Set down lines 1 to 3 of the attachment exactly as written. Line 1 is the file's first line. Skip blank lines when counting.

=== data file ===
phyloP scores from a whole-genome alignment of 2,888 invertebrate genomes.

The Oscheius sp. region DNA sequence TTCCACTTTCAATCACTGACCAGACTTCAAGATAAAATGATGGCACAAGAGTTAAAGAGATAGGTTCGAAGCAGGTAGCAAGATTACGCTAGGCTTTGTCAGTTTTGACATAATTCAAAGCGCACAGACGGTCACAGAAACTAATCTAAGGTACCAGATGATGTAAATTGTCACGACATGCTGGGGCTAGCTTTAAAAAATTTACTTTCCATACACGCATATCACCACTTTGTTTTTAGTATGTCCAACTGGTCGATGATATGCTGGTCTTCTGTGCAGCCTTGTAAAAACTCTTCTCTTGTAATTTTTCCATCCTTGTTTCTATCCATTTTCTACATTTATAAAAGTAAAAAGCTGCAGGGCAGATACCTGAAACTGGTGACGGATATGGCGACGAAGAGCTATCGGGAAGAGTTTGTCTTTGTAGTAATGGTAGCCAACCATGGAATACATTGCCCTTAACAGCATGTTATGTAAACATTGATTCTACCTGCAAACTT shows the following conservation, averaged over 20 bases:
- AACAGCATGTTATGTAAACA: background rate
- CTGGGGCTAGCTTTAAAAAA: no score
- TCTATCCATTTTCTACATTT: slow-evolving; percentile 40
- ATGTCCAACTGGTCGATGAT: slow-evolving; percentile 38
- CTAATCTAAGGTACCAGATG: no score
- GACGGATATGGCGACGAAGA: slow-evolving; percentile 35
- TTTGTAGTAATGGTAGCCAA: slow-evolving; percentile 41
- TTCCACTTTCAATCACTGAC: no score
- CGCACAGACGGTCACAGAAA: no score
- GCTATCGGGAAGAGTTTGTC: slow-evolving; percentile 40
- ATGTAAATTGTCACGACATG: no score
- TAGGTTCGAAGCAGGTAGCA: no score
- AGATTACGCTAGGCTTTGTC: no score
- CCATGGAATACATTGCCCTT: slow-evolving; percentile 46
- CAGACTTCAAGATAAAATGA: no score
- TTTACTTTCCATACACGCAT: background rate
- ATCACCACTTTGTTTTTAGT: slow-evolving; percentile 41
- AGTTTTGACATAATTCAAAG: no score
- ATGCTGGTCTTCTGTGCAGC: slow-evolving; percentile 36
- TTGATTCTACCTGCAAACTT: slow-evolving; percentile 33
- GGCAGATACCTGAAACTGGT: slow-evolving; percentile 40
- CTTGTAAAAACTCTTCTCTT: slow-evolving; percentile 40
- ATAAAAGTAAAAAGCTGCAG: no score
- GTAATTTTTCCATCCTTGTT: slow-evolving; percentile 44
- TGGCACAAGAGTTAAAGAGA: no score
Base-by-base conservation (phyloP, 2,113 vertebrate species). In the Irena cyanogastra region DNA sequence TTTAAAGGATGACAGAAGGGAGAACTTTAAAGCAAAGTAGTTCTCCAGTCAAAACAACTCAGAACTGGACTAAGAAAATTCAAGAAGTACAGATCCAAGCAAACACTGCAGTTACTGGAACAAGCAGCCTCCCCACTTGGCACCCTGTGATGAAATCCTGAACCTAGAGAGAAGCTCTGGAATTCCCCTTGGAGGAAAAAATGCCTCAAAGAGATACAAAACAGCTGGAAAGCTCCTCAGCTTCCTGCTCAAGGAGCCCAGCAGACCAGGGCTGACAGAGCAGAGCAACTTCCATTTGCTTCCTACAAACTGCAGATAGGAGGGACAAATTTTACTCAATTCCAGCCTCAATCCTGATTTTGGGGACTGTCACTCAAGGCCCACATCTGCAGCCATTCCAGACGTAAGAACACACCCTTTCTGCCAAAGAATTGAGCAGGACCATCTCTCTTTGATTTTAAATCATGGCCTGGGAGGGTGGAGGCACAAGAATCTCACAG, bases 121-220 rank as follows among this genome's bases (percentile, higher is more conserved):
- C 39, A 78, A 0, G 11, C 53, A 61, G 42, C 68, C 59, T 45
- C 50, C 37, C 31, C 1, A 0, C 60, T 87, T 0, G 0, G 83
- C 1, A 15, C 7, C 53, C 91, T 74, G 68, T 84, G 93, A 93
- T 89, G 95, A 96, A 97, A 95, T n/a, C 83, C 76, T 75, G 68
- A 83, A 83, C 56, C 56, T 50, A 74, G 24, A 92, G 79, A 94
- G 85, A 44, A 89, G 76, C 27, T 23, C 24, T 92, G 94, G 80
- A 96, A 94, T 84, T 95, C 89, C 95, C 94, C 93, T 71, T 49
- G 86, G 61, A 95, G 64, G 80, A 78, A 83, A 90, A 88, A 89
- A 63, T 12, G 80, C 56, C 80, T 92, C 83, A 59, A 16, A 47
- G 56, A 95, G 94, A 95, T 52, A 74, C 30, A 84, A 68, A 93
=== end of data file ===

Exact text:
phyloP scores from a whole-genome alignment of 2,888 invertebrate genomes.

The Oscheius sp. region DNA sequence TTCCACTTTCAATCACTGACCAGACTTCAAGATAAAATGATGGCACAAGAGTTAAAGAGATAGGTTCGAAGCAGGTAGCAAGATTACGCTAGGCTTTGTCAGTTTTGACATAATTCAAAGCGCACAGACGGTCACAGAAACTAATCTAAGGTACCAGATGATGTAAATTGTCACGACATGCTGGGGCTAGCTTTAAAAAATTTACTTTCCATACACGCATATCACCACTTTGTTTTTAGTATGTCCAACTGGTCGATGATATGCTGGTCTTCTGTGCAGCCTTGTAAAAACTCTTCTCTTGTAATTTTTCCATCCTTGTTTCTATCCATTTTCTACATTTATAAAAGTAAAAAGCTGCAGGGCAGATACCTGAAACTGGTGACGGATATGGCGACGAAGAGCTATCGGGAAGAGTTTGTCTTTGTAGTAATGGTAGCCAACCATGGAATACATTGCCCTTAACAGCATGTTATGTAAACATTGATTCTACCTGCAAACTT shows the following conservation, averaged over 20 bases:
- AACAGCATGTTATGTAAACA: background rate